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Integration of Precipitation Kinetics From an In Vitro, Multicompartment Transfer System and Mechanistic Oral Absorption Modeling for Pharmacokinetic Prediction of Weakly Basic Drugs.

Authors
  • Patel, Sanjaykumar1
  • Zhu, Wei2
  • Xia, Binfeng3
  • Sharma, Navneet4
  • Hermans, Andre4
  • Ehrick, Jason D4
  • Kesisoglou, Filippos3
  • Pennington, Justin3
  • 1 Analytical Sciences, MRL, Merck & Co., Inc., Rahway, New Jersey 07065. Electronic address: [email protected] , (Jersey)
  • 2 Biopharmaceutics & Specialty Dosage Form, MRL, Merck & Co., Inc., West Point, Pennsylvania 19486. Electronic address: [email protected]
  • 3 Biopharmaceutics & Specialty Dosage Form, MRL, Merck & Co., Inc., West Point, Pennsylvania 19486.
  • 4 Analytical Sciences, MRL, Merck & Co., Inc., Rahway, New Jersey 07065. , (Jersey)
Type
Published Article
Journal
Journal of Pharmaceutical Sciences
Publisher
Elsevier
Publication Date
Nov 03, 2018
Identifiers
DOI: 10.1016/j.xphs.2018.10.051
PMID: 30395833
Source
Medline
Keywords
Language
English
License
Unknown

Abstract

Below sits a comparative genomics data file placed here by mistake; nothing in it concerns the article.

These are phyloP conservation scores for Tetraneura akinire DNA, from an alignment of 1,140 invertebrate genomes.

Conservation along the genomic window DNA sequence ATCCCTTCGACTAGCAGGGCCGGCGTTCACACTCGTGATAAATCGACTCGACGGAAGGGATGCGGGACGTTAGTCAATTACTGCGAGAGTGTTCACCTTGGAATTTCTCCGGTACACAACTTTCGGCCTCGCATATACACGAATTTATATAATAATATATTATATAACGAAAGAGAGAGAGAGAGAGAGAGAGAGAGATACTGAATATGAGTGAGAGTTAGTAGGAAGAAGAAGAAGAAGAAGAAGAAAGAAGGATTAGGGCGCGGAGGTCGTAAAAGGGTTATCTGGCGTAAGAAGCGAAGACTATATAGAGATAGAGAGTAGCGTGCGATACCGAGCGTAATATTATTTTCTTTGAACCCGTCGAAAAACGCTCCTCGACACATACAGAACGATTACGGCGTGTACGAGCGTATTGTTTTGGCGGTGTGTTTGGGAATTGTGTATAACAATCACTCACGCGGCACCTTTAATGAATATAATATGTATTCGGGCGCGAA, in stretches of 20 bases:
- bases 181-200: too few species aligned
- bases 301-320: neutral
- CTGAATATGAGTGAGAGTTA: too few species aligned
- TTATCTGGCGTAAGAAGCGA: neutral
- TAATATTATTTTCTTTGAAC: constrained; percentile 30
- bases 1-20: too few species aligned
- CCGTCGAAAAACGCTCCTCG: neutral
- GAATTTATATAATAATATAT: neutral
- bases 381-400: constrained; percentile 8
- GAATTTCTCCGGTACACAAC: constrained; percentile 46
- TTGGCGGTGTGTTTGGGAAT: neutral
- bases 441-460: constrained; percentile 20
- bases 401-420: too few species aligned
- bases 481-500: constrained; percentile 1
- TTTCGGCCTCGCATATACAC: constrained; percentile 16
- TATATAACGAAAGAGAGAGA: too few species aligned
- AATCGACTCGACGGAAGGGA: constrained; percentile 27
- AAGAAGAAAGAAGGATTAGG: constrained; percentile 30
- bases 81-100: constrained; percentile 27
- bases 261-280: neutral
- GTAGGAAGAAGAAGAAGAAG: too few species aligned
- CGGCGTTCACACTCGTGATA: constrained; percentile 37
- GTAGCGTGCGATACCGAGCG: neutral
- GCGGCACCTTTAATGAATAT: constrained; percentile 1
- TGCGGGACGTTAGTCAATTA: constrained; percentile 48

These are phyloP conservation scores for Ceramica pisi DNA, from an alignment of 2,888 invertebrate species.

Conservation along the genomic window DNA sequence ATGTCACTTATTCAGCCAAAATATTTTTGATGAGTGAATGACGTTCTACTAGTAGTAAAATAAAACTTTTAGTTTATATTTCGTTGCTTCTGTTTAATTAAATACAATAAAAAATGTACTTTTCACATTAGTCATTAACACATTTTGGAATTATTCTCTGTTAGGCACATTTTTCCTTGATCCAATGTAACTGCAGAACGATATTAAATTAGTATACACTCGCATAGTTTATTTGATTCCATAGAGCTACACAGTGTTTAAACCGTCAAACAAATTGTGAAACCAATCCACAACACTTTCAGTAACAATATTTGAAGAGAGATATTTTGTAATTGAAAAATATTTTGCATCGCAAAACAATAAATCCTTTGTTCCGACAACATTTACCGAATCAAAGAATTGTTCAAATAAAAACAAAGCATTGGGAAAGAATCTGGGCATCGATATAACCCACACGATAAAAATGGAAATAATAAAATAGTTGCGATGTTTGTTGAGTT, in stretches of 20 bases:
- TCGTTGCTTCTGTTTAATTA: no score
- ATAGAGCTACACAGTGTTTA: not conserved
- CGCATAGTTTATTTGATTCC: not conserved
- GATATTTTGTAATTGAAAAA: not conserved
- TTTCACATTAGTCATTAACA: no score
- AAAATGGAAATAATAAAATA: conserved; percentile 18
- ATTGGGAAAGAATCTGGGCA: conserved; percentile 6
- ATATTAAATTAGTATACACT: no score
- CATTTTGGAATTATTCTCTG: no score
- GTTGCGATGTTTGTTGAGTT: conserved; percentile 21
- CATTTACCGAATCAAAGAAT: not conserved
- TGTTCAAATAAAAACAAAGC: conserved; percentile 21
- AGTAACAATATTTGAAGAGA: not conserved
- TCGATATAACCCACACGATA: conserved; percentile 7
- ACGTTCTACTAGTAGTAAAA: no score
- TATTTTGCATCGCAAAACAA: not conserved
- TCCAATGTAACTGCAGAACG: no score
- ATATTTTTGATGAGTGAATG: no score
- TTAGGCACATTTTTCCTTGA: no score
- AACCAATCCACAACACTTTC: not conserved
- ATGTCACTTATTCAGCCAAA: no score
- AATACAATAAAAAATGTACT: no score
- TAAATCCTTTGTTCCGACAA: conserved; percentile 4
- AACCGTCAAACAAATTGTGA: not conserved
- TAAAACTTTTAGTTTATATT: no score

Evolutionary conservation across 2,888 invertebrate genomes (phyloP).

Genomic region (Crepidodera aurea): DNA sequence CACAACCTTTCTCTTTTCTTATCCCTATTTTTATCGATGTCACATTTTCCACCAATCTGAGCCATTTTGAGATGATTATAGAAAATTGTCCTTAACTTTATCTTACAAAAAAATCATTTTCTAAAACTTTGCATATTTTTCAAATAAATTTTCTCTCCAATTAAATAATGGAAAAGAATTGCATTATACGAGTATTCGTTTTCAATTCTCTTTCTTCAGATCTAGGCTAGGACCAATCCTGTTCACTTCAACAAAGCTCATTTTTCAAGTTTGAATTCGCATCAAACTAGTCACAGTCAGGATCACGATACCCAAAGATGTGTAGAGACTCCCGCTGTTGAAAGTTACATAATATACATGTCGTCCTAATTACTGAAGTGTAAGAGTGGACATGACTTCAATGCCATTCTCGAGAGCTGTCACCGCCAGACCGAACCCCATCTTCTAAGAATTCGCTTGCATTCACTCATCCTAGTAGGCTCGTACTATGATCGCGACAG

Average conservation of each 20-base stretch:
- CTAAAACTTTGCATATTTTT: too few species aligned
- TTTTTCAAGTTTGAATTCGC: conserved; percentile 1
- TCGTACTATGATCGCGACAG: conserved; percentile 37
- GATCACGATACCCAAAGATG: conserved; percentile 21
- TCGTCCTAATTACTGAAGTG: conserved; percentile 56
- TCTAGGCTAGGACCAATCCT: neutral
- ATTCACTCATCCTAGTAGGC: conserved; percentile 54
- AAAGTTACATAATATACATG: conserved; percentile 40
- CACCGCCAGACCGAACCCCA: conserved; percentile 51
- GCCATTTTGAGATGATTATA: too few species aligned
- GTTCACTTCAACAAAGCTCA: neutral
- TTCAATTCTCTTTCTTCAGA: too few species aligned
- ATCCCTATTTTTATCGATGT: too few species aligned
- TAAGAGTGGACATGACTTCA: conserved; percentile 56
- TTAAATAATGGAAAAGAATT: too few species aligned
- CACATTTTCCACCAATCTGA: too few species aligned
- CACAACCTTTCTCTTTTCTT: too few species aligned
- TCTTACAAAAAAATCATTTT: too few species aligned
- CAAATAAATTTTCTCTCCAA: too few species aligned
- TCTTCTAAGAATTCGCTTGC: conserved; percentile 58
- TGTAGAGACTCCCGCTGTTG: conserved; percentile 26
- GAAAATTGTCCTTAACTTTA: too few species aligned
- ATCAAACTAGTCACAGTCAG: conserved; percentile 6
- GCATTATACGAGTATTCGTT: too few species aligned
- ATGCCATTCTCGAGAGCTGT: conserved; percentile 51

Solubility, dissolution, and precipitation in the gastrointestinal tract can be critical for the oral bioavailability of weakly basic drugs. To understand the dissolution and precipitation during the transfer out of the stomach into the intestine, a multicompartment transfer system was developed by modifying a conventional dissolution system. This transfer system included gastric, intestinal, sink and supersaturation, and reservoir compartments. Simulated gastric fluid and fasted state simulated intestinal fluid were used in the gastric and intestinal compartment, respectively, to mimic fasted condition. The new transfer system was evaluated based on 2 model weak bases, dipyridamole and ketoconazole. Traditional 2-stage dissolution using 250 mL of simulated gastric fluid media, followed by 250 mL of fasted state simulated intestinal fluid, was used as a reference methodology to compare dissolution and precipitation results. An in silico model was built using R software suite to simulate the in vitro time-dependent dissolution and precipitation process when formulations were tested using the transfer system. The precipitation rate estimated from the in vitro data was then used as the input for absorption and pharmacokinetic predictions using GastroPlus. The resultant simulated plasma concentration profiles were generally in good agreement with the observed clinical data, supporting the translatability of the transfer system in vitro precipitation kinetics to in vivo. Copyright © 2018 American Pharmacists Association®. Published by Elsevier Inc. All rights reserved.

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